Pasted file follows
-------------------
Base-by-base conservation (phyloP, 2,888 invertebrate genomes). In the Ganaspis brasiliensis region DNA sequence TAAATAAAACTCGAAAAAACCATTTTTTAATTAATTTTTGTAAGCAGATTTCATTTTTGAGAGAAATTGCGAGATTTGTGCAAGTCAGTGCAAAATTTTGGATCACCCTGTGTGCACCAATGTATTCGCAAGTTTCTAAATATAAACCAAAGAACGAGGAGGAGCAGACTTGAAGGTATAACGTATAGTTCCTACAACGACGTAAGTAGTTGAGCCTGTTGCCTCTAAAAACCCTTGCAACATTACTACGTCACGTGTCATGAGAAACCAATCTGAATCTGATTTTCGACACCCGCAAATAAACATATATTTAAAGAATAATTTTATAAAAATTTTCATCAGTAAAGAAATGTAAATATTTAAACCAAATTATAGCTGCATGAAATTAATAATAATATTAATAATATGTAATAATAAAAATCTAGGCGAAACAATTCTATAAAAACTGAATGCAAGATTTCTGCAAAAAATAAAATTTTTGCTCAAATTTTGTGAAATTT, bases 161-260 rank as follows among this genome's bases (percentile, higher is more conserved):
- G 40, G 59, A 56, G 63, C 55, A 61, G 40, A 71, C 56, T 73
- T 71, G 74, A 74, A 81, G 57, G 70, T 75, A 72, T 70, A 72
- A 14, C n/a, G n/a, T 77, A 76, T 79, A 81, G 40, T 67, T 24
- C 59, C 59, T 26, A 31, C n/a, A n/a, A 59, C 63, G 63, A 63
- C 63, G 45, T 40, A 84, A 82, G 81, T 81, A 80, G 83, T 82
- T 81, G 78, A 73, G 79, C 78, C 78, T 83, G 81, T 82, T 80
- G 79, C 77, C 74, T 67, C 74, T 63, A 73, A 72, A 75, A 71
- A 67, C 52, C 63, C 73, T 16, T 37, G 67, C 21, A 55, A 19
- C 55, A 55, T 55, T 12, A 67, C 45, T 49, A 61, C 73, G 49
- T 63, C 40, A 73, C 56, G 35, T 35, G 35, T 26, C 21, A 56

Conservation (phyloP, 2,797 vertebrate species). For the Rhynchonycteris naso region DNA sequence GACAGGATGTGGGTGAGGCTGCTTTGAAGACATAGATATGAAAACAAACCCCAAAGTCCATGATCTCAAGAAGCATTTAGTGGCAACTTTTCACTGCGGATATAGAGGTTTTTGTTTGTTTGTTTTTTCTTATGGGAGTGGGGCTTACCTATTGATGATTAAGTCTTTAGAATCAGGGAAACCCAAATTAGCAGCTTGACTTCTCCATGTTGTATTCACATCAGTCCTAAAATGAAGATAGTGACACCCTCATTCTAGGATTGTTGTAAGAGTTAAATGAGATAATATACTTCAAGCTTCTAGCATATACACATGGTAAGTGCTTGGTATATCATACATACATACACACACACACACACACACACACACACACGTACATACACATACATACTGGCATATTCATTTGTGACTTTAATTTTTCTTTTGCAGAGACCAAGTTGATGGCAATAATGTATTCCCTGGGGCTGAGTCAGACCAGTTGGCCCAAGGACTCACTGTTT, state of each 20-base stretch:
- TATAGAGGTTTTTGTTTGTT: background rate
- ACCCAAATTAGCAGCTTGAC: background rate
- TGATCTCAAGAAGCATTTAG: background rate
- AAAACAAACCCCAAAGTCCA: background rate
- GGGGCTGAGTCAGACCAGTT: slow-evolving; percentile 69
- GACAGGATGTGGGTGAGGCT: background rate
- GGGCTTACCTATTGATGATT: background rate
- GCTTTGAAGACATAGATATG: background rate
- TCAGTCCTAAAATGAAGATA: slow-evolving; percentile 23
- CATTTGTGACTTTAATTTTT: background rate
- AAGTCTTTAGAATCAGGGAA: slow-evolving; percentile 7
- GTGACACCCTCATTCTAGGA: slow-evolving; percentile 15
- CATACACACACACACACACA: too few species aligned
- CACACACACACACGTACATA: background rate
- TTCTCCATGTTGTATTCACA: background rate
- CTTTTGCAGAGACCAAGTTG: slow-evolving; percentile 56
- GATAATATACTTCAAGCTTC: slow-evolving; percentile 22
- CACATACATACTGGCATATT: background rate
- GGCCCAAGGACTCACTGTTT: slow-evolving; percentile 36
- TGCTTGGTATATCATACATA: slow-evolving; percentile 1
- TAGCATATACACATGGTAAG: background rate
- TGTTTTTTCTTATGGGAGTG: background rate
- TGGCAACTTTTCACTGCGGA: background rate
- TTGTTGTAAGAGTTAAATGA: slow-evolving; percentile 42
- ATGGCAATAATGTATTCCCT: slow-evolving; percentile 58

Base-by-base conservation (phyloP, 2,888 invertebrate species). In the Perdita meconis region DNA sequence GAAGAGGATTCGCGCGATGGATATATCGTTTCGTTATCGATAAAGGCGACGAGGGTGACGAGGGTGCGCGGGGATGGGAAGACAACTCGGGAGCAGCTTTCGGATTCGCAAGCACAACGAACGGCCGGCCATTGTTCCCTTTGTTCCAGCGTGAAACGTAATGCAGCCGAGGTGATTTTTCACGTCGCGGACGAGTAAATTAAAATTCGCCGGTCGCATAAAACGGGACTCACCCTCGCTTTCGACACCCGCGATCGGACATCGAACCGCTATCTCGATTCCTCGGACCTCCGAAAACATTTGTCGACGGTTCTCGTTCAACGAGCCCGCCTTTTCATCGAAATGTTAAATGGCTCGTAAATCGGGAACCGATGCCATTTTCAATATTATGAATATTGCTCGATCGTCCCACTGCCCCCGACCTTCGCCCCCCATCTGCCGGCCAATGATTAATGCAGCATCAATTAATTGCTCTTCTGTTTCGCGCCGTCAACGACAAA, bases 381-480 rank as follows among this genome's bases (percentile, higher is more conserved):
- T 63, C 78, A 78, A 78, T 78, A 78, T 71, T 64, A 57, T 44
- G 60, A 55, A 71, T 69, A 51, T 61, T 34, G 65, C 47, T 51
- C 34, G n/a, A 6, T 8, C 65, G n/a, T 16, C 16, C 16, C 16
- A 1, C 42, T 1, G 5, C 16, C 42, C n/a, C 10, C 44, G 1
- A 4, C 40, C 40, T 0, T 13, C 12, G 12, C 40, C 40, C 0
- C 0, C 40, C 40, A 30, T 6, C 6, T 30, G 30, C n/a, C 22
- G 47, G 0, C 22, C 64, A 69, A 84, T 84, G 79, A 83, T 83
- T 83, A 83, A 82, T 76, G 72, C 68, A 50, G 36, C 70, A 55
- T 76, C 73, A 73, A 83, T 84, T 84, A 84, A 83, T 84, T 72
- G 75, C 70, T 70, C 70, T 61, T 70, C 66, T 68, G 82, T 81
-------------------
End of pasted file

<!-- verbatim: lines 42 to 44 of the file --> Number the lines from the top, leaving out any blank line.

- A 1, C 42, T 1, G 5, C 16, C 42, C n/a, C 10, C 44, G 1
- A 4, C 40, C 40, T 0, T 13, C 12, G 12, C 40, C 40, C 0
- C 0, C 40, C 40, A 30, T 6, C 6, T 30, G 30, C n/a, C 22